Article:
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As market participants price in a broad economic recovery in the second half of this year, not all real estate investment trusts (REITs) will share equally in the growth, a CIBC analyst says.

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Industrial REITs have thrived during the pandemic with the acceleration of e-commerce, creating demand closer to cities for faster and cheaper delivery, said Trevor Bateman, vice-president of global fixed income, credit, at CIBC Asset Management.

Retail, office space and seniors’ housing have all lagged, though, he said in a late-January interview, and the recovery for those sectors remains uncertain.

Lockdowns to start the year have added to the pressure on “already stressed retailers,” he said. “And how that will impact REIT earnings and balance sheets is somewhat clouded.”

Retail rent collection, typically at about 100%, dropped to about 87% during the onset of the pandemic before rebounding in the third quarter, Bateman said. “I wouldn’t be surprised if we see a setback in the fourth quarter or the first quarter of 2021.”

The expansion of e-commerce will continue this year, he said, and retailers will require less space than in the past. “This trend was already in place pre-Covid,” Bateman said, “but the pandemic certainly accelerated that.”

As a result, some companies have cut their monthly distributions: RioCan REIT by one-third late last year, and First Capital REIT by half in January.

The impact on office space is unfolding more slowly, Bateman said. Vacancy rates in downtown Toronto jumped to 7% in the fourth quarter of 2020 compared to 2% a year earlier — a historically low figure. Revenue growth has fallen to about 1.8% from 3%.

But Bateman said office REITs are well placed to deal with the pandemic challenge.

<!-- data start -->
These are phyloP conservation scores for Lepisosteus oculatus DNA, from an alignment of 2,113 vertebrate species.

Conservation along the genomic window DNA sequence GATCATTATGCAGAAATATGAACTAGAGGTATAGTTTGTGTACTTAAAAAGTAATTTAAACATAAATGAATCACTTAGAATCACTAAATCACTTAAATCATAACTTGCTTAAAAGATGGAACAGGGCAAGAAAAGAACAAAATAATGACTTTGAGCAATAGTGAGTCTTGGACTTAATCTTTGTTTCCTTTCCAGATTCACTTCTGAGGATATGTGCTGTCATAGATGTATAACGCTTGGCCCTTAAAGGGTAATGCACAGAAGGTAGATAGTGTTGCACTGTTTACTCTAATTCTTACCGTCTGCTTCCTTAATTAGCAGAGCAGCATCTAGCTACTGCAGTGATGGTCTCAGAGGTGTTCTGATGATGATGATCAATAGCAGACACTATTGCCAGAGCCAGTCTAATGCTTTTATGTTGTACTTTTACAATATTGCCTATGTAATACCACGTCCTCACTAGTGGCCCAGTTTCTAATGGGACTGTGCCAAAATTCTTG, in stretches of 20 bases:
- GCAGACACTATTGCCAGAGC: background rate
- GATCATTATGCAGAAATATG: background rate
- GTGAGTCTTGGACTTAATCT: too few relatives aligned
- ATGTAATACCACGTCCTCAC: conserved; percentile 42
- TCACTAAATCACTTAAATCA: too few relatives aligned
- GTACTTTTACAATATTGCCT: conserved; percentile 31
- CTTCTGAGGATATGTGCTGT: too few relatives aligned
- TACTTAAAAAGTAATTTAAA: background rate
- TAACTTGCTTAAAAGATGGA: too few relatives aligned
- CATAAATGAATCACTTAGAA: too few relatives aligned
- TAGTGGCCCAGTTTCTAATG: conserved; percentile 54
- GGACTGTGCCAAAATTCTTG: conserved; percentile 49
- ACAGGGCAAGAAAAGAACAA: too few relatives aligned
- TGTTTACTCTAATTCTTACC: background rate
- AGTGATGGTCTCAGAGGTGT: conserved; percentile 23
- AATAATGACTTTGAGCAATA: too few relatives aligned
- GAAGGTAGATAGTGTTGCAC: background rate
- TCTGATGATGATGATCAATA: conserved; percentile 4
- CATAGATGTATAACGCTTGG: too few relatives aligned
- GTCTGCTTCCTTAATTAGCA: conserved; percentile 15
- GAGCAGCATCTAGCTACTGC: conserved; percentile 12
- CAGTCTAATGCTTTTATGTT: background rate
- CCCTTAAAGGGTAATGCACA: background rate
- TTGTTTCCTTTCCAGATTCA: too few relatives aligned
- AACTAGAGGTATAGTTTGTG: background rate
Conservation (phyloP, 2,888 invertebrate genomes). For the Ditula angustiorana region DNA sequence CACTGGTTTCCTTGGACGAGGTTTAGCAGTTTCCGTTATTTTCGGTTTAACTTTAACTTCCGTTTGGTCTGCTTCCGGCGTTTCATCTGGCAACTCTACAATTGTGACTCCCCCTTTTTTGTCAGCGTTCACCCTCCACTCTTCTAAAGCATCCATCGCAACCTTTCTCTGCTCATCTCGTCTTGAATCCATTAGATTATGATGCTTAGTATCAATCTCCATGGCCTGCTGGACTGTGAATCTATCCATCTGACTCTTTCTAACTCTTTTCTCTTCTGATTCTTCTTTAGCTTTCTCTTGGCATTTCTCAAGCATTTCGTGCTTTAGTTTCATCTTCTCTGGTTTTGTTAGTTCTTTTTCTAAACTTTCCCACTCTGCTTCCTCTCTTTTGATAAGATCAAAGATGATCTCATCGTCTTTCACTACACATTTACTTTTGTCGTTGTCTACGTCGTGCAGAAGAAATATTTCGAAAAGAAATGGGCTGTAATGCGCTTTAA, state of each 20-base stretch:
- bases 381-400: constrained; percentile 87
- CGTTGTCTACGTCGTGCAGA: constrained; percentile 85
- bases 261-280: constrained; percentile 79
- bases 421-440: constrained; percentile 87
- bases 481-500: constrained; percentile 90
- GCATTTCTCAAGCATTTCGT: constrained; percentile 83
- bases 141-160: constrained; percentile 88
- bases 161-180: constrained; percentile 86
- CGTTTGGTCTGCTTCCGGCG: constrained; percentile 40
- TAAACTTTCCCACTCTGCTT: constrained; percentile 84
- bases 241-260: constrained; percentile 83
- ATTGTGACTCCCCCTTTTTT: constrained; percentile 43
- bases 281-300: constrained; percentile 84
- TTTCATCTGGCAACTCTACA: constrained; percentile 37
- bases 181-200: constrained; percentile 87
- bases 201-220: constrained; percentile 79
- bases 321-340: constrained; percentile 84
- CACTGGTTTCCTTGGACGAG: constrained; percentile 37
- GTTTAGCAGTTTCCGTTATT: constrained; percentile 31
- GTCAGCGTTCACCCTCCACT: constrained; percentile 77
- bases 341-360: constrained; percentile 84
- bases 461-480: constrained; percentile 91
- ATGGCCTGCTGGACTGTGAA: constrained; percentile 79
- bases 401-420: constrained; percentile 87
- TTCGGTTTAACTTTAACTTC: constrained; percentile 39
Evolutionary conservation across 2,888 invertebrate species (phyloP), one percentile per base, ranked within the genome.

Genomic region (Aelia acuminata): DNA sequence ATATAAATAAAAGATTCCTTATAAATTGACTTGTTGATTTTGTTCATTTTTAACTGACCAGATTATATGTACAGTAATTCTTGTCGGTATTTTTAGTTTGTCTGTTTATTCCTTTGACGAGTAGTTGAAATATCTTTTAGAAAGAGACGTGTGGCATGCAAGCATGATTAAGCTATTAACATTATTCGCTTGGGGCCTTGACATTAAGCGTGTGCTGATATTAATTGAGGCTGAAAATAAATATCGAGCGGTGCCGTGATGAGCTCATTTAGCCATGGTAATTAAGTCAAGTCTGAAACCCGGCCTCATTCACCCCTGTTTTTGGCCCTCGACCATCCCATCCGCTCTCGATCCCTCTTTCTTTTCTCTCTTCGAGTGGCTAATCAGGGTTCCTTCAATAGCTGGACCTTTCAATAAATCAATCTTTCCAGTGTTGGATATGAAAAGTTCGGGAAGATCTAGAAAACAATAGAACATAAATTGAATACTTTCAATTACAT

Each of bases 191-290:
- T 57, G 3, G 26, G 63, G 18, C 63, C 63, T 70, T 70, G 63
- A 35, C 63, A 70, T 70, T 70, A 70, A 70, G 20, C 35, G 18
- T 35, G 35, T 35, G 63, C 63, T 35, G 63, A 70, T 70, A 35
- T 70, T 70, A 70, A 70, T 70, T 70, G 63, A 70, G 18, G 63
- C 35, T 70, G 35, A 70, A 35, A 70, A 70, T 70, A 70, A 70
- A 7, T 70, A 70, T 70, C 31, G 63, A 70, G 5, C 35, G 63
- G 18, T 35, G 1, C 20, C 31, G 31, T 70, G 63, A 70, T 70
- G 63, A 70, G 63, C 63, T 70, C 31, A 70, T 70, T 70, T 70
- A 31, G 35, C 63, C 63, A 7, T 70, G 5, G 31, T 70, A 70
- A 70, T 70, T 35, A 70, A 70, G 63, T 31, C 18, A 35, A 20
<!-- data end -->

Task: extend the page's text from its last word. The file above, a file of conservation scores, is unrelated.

“They started with a good position with low vacancies and good balance sheets,” he said. “Not all leases expire in 2021 — it will happen over a number of years — so management teams have time to adapt to a new office environment.”

Seniors’ housing has also been hit hard by Covid-19 as occupancy rates have risen. Almost three-quarters of Canadian deaths attributed to the pandemic (as of early January) were in long-term care and retirement homes.

“Until all residents and staff are vaccinated, I anticipate that occupancy will be weak,” Bateman said.

The outlook is brighter for industrial REITs, which have benefited from the e-commerce boom.

“Tenants have had to invest more in their complex logistics networks across the country,” Bateman said. “That means those industrial properties that are closer to the cities are more important than ever” as retailers try to reduce the “last mile” delivery costs.

While credit spreads in most sectors spiked early in the pandemic and have since recovered, spreads remain wide in real estate, Bateman said. He doesn’t expect to see a tightening until the outlook is clearer for retail and office REITs.

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